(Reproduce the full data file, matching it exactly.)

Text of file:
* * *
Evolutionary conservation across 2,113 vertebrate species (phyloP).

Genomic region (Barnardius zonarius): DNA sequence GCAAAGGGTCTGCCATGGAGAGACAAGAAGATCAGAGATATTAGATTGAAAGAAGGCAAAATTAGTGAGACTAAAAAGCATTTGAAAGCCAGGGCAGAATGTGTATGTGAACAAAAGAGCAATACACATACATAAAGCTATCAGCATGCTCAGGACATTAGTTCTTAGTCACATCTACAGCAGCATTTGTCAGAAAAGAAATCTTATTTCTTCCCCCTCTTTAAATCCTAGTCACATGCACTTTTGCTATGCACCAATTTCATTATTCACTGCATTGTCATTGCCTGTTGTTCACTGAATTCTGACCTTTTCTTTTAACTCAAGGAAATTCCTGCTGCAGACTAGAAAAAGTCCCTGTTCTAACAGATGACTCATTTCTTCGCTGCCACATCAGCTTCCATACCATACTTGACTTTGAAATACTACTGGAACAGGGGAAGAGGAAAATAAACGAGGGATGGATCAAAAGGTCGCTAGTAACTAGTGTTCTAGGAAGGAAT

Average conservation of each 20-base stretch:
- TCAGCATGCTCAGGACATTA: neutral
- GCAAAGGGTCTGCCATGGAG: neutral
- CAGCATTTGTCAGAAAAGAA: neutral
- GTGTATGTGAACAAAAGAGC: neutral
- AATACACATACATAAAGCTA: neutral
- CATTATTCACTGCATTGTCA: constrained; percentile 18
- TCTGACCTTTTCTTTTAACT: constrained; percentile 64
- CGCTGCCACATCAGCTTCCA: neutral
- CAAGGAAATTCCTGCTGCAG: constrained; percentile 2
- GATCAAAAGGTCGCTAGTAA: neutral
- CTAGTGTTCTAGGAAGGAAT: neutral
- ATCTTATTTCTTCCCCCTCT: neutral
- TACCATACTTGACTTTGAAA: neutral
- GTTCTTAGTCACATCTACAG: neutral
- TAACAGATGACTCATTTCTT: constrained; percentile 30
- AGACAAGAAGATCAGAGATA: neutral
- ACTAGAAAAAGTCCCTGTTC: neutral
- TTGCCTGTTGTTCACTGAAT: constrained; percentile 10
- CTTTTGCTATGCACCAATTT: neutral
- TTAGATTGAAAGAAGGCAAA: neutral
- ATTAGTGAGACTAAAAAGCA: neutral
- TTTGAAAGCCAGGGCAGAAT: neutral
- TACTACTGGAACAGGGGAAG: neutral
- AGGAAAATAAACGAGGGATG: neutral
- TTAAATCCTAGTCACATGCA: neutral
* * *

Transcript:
Evolutionary conservation across 2,113 vertebrate species (phyloP).

Genomic region (Barnardius zonarius): DNA sequence GCAAAGGGTCTGCCATGGAGAGACAAGAAGATCAGAGATATTAGATTGAAAGAAGGCAAAATTAGTGAGACTAAAAAGCATTTGAAAGCCAGGGCAGAATGTGTATGTGAACAAAAGAGCAATACACATACATAAAGCTATCAGCATGCTCAGGACATTAGTTCTTAGTCACATCTACAGCAGCATTTGTCAGAAAAGAAATCTTATTTCTTCCCCCTCTTTAAATCCTAGTCACATGCACTTTTGCTATGCACCAATTTCATTATTCACTGCATTGTCATTGCCTGTTGTTCACTGAATTCTGACCTTTTCTTTTAACTCAAGGAAATTCCTGCTGCAGACTAGAAAAAGTCCCTGTTCTAACAGATGACTCATTTCTTCGCTGCCACATCAGCTTCCATACCATACTTGACTTTGAAATACTACTGGAACAGGGGAAGAGGAAAATAAACGAGGGATGGATCAAAAGGTCGCTAGTAACTAGTGTTCTAGGAAGGAAT

Average conservation of each 20-base stretch:
- TCAGCATGCTCAGGACATTA: neutral
- GCAAAGGGTCTGCCATGGAG: neutral
- CAGCATTTGTCAGAAAAGAA: neutral
- GTGTATGTGAACAAAAGAGC: neutral
- AATACACATACATAAAGCTA: neutral
- CATTATTCACTGCATTGTCA: constrained; percentile 18
- TCTGACCTTTTCTTTTAACT: constrained; percentile 64
- CGCTGCCACATCAGCTTCCA: neutral
- CAAGGAAATTCCTGCTGCAG: constrained; percentile 2
- GATCAAAAGGTCGCTAGTAA: neutral
- CTAGTGTTCTAGGAAGGAAT: neutral
- ATCTTATTTCTTCCCCCTCT: neutral
- TACCATACTTGACTTTGAAA: neutral
- GTTCTTAGTCACATCTACAG: neutral
- TAACAGATGACTCATTTCTT: constrained; percentile 30
- AGACAAGAAGATCAGAGATA: neutral
- ACTAGAAAAAGTCCCTGTTC: neutral
- TTGCCTGTTGTTCACTGAAT: constrained; percentile 10
- CTTTTGCTATGCACCAATTT: neutral
- TTAGATTGAAAGAAGGCAAA: neutral
- ATTAGTGAGACTAAAAAGCA: neutral
- TTTGAAAGCCAGGGCAGAAT: neutral
- TACTACTGGAACAGGGGAAG: neutral
- AGGAAAATAAACGAGGGATG: neutral
- TTAAATCCTAGTCACATGCA: neutral